Portugal: Stadium crying to be filled

source: StadiumDB.com

Portugal: Stadium crying to be filled Even the best season of Beira-Mar wasn’t enough to fill this Euro 2004 stadium. Last campaign had an appalling average crowd of 629 people per game!

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When S.C. Beira-Mar moved here in 2003, the shiny new stadium enjoyed average crowds of nearly 7,000 people. Far from the number it was designed for (30,000+), but not the worst possible start overall.

Unfortunately, instead of growing, attendances began dwindling very soon and continued to do so until this year. Worst game in the 2nd league was watched by just 275 people, while top crowd was only just over 1,100. Throughout the 2014/15 season Beira-Mar only managed to sell 15,719 tickets, not even half the stadium. The average of 629 people (2.2% occupancy) contributed to the club’s growing debts and dramatic relegation to the 5th league this July.

They don’t like the stadium

Fans and officials of Beira-Mar were in despair at that point, facing the perspective of lowest possible league season after years in top two divisions. However, a repair plan was soon introduced, including as one of its key points reactivation of the old Estadio Mario Duarte.

Estadio Municipal de Aveiro© Pedro Cruz

This is where we should point out that many fans were very skeptical towards their relocation back in 2003. They didn’t want to leave spiritual home, which was already more than enough in size and had a far better location, accessible on foot from around Aveiro.

Back then the new Estadio Municipal promised better opportunities and glorious future for the club. It’s clear now this was an unrealistic dream, but since the 2003 abandonment the old stadium was simply reclaimed by nature. Grass and weeds took over not only on the field, but also in the stands.

Since there were no funds for professional renovation, dozens of fans volunteered to clear the stadium and clean it up. Since early August they’ve been working restlessly and the building should be available for its reopening in mid-September.

Estadio Municipal de Aveiro© Andrés Santiago Mariño

Now the plan is as follows: by early 2020s Beira-Mar is to return to the top division and at least some games should be played at Estadio Mario Duarte. One obstacle: the municipality owns both stadiums and prefers (or actually desperately needs) Beira-Mar to remain in the new stadium. For now the old home will be used by youth and reserve teams.

Sporting and Benfica to the rescue

The city need one anchor tenant for the stadium, otherwise its existence would lose any point. Of course it’s quite clear already that Beira-Mar cannot provide the expected turnout, but at least field use is secured.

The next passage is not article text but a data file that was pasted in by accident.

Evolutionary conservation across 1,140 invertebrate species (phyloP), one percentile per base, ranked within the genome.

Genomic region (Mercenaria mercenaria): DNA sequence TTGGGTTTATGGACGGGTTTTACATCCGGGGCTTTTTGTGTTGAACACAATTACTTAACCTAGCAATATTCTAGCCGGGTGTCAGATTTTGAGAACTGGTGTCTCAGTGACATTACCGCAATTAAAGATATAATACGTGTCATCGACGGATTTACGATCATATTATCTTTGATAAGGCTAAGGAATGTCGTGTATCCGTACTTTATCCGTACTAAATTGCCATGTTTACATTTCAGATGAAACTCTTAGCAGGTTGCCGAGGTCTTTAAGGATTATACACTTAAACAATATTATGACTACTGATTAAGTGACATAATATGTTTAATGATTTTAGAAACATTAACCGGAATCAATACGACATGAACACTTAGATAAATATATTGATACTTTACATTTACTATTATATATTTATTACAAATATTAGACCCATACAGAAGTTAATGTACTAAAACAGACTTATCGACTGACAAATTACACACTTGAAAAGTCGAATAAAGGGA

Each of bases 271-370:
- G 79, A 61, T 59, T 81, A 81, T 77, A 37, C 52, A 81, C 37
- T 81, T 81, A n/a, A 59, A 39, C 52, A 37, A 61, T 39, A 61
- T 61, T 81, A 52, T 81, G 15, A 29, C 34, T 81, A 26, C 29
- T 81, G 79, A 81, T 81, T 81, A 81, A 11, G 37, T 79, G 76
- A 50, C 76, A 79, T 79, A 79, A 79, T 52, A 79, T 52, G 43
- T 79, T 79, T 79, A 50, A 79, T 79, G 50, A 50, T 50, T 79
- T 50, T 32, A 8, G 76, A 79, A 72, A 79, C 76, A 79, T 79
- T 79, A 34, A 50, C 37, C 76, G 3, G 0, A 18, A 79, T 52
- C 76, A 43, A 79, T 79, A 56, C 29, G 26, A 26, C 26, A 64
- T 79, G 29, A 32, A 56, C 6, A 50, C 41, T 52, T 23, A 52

It’s not that hard to understand the city’s desperation. The new stadium is iconic and was expected to be a stimulus for the entire region’s development. Many still think it may do that, but a new operating model needs to be worked on.

Recent years saw a “lifeline” in the form of Portuguese Super Cup games. Estadio Municipal de Aveiro is the only one in history to hold six Super Cups consecutively, giving more purpose to the stadium. That history ends this year though, because Portugal has more than one stadium failing to secure an event calendar. The game was thus transferred to Estadio Algarve.

Estadio Municipal de AveiroThe stadium was filled in 60% on August 14 thanks to the green crowds of Sporting. © Manuel Reis

A new idea was forged some time ago: holding exhibition games of teams from outside Aveiro. When FC Arouca took on Benfica last year, well over 20,000 fans from Lisbon came, filling the ground entirely. This year the city signed contracts for 3 such games by FC Arouca and CD Tondela, both teams based not far away.

Two of these fixtures were already held in August, both with attendances of over 20,000. And in both cases vast majority of tickets were sold to fans of Sporting and Benfica, not locals. Despite a distance of roughly 250km (155 miles) both teams managed to sell 15,000+ tickets to their fans. As a result it seems very likely these two games will be among most-attended fixtures of the top division (excluding the Lisbon and Porto giants). That said, it’s only three games (last one in November), not enough. The city council recently decided to work on new event opportunities for the stadium

€32 per citizen

Estadio Municipal proved much costlier than anyone expected. Both in terms of construction cost (main contract for €43m, final cost at €62m) and basic operation.

Every day the stadium costs taxpayers €9,400 ($10,600), totaling at nearly €3.5 million ($3.9m) annually. That’s roughly €32 per person, a huge burden on the city.

No wonder appeals to demolish it began in 2009. to date this solution was not considered as best one, but failed attempts to secure a future for the stadium lead some critics to remind of that idea time and time again.

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